Quannum Projects / MCA
For better and worse, a lot of things change when a major label picks up an underground group. It leaves me, for one, not knowing exactly how to feel. In 2G, Blackalicious dropped Nia, which was most definitely one of the best albums that year. With their gritty, Afro-hippie sound and Gift of Gab’s brilliant rhyme skills, they made this reviewer a convert and proselytizer. Every chance I got, I sang the West Coast duo’s praises. Obviously, I was by no means alone. In the past two years, Blackalicious has obviously gathered fans and friends in (apparently) high places.
So, now, in 2002, we have the group’s second effort, Blazing Arrow. And I don’t know if it’s my own skepticism, their sophomore slump, or some major meddling, but there seems to be something missing. Perhaps, it’s the grit. Nia was rough around the edges, but it had felt more like a stylistic choice than technological limitations (much like late-’80s hip-hop). Now, G.O.G. and Chief Xcel are schmooove — you can feel the disc just slide into your player. And they’ve gone from underground to some sort of quasi-street-level nobility. Their cortege is long and reads like a Who’s That? Who’s Who: Gil Scott-Heron, Chali 2NA, Keke Wyatt, Ben Harper, Dilated Peoples’ Rakaa and Babu, Cut Chemist, Jaguar Wright, Saul Williams, and the production help of ?uestlove and Hi-Tek.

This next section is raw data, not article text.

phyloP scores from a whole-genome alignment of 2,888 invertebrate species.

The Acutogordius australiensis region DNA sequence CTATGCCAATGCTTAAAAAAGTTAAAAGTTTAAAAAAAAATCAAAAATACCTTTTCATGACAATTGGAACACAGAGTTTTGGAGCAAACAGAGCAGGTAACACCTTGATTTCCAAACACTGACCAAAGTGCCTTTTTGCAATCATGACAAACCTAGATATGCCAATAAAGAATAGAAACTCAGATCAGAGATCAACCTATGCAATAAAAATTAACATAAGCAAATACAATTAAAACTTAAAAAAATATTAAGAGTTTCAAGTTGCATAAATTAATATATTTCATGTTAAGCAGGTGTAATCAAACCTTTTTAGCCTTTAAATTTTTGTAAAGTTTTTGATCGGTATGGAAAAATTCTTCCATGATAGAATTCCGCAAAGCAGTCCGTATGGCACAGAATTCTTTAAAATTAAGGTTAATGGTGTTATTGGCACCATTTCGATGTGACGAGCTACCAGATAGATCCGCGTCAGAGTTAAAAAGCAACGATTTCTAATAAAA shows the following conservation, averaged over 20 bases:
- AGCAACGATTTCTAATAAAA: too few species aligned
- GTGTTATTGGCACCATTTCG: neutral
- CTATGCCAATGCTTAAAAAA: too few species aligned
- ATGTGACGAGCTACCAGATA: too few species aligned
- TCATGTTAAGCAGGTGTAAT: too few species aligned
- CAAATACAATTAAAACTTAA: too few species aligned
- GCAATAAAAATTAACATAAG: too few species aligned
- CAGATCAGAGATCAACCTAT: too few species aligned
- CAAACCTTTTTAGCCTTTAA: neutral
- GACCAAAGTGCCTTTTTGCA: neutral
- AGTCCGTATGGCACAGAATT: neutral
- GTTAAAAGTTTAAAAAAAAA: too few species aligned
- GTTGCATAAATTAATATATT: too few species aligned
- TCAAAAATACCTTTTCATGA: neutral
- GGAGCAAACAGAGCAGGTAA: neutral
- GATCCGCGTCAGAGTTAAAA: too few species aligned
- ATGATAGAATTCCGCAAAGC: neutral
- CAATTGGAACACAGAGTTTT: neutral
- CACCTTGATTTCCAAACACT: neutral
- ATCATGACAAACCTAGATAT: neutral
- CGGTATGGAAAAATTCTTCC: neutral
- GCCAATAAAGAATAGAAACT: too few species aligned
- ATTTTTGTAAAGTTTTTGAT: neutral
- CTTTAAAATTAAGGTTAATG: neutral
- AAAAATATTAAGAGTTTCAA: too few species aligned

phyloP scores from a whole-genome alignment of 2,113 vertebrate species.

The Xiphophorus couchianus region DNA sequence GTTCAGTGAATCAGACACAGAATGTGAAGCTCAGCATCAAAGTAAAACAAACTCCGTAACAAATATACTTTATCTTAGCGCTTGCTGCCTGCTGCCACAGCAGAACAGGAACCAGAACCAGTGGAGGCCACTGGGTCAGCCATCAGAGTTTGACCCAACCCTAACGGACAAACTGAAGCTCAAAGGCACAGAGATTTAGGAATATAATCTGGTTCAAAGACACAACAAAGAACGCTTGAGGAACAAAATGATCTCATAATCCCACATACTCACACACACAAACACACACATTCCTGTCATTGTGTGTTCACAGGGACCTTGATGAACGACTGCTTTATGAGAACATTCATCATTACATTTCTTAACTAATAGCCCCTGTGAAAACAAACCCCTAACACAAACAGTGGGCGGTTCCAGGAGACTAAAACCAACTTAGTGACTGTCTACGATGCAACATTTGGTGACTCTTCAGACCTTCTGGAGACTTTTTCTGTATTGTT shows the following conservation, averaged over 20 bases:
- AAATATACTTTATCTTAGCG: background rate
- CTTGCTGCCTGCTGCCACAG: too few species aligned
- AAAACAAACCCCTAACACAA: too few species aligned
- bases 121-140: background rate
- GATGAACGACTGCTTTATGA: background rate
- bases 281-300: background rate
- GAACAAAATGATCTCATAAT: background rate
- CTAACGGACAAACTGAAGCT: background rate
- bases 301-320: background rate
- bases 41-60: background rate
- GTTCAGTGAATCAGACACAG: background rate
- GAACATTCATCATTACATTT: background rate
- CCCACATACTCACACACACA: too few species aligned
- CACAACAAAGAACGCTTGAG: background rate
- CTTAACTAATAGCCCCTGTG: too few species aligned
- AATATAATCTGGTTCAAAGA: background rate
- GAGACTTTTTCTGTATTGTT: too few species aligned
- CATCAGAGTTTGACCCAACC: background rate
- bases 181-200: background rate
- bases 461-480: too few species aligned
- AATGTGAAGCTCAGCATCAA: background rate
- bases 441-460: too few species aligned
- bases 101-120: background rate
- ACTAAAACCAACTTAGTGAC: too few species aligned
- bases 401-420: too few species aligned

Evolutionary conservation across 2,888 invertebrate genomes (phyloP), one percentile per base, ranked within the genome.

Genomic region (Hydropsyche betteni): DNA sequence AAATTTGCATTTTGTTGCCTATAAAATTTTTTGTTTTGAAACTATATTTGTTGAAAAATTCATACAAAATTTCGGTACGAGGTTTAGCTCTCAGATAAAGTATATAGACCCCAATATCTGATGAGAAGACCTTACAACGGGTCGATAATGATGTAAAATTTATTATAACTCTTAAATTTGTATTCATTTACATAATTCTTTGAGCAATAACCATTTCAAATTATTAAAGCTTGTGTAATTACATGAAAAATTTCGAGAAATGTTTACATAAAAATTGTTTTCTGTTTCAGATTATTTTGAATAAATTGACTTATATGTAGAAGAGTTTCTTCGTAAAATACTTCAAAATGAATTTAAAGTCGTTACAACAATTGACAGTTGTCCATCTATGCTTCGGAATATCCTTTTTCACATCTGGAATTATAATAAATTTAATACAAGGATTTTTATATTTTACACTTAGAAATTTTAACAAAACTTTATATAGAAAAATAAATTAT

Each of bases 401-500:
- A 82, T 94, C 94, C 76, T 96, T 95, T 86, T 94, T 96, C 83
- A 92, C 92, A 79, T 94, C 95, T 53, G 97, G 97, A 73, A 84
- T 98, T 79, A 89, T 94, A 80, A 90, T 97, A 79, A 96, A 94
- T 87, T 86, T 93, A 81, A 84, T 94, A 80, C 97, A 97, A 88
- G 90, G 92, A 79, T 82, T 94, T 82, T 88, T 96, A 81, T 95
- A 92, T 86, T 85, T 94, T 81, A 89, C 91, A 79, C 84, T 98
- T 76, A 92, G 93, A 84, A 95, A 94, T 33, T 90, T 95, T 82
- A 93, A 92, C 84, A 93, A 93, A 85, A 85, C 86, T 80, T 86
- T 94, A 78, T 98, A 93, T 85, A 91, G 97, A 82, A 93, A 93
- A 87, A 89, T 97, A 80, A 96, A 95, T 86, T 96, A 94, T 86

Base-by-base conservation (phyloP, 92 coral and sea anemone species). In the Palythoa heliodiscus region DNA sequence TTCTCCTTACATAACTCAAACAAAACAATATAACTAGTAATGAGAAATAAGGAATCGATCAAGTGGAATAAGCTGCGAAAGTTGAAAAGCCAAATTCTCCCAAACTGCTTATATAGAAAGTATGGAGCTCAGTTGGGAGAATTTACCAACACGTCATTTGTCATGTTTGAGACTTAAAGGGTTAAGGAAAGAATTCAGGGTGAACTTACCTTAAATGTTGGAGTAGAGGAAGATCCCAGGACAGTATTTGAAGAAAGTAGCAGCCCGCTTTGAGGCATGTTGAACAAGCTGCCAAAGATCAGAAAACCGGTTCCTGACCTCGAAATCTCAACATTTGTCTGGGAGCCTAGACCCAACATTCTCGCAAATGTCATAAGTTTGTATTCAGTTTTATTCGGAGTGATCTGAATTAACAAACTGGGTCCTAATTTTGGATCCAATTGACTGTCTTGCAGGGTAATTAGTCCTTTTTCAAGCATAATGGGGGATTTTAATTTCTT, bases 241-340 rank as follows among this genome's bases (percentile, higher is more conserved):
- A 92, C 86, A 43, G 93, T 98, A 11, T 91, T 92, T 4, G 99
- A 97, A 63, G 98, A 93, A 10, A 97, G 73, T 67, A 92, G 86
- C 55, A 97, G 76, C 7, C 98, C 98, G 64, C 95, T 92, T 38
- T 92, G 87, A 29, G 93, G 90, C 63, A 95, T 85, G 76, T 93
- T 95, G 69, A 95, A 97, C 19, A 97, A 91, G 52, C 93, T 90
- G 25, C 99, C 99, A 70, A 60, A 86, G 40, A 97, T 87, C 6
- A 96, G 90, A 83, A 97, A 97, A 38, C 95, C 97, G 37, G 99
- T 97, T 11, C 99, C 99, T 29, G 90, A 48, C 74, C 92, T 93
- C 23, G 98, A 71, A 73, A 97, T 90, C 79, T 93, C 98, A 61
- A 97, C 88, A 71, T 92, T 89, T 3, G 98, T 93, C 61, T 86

The end result is an album that has more of a pop/R&B, “happy rap” feeling like Kid ‘N Play or early De La Soul. While they still have that Afro-hippie feel and content (definitely doing it their way), there’s a shiny gloss that covers the entire project. I’m still digging on Blazing Arrow, don’t get me wrong. Blackalicious is still one of the best acts out there; it just doesn’t have the same punch that makes Nia so memorable.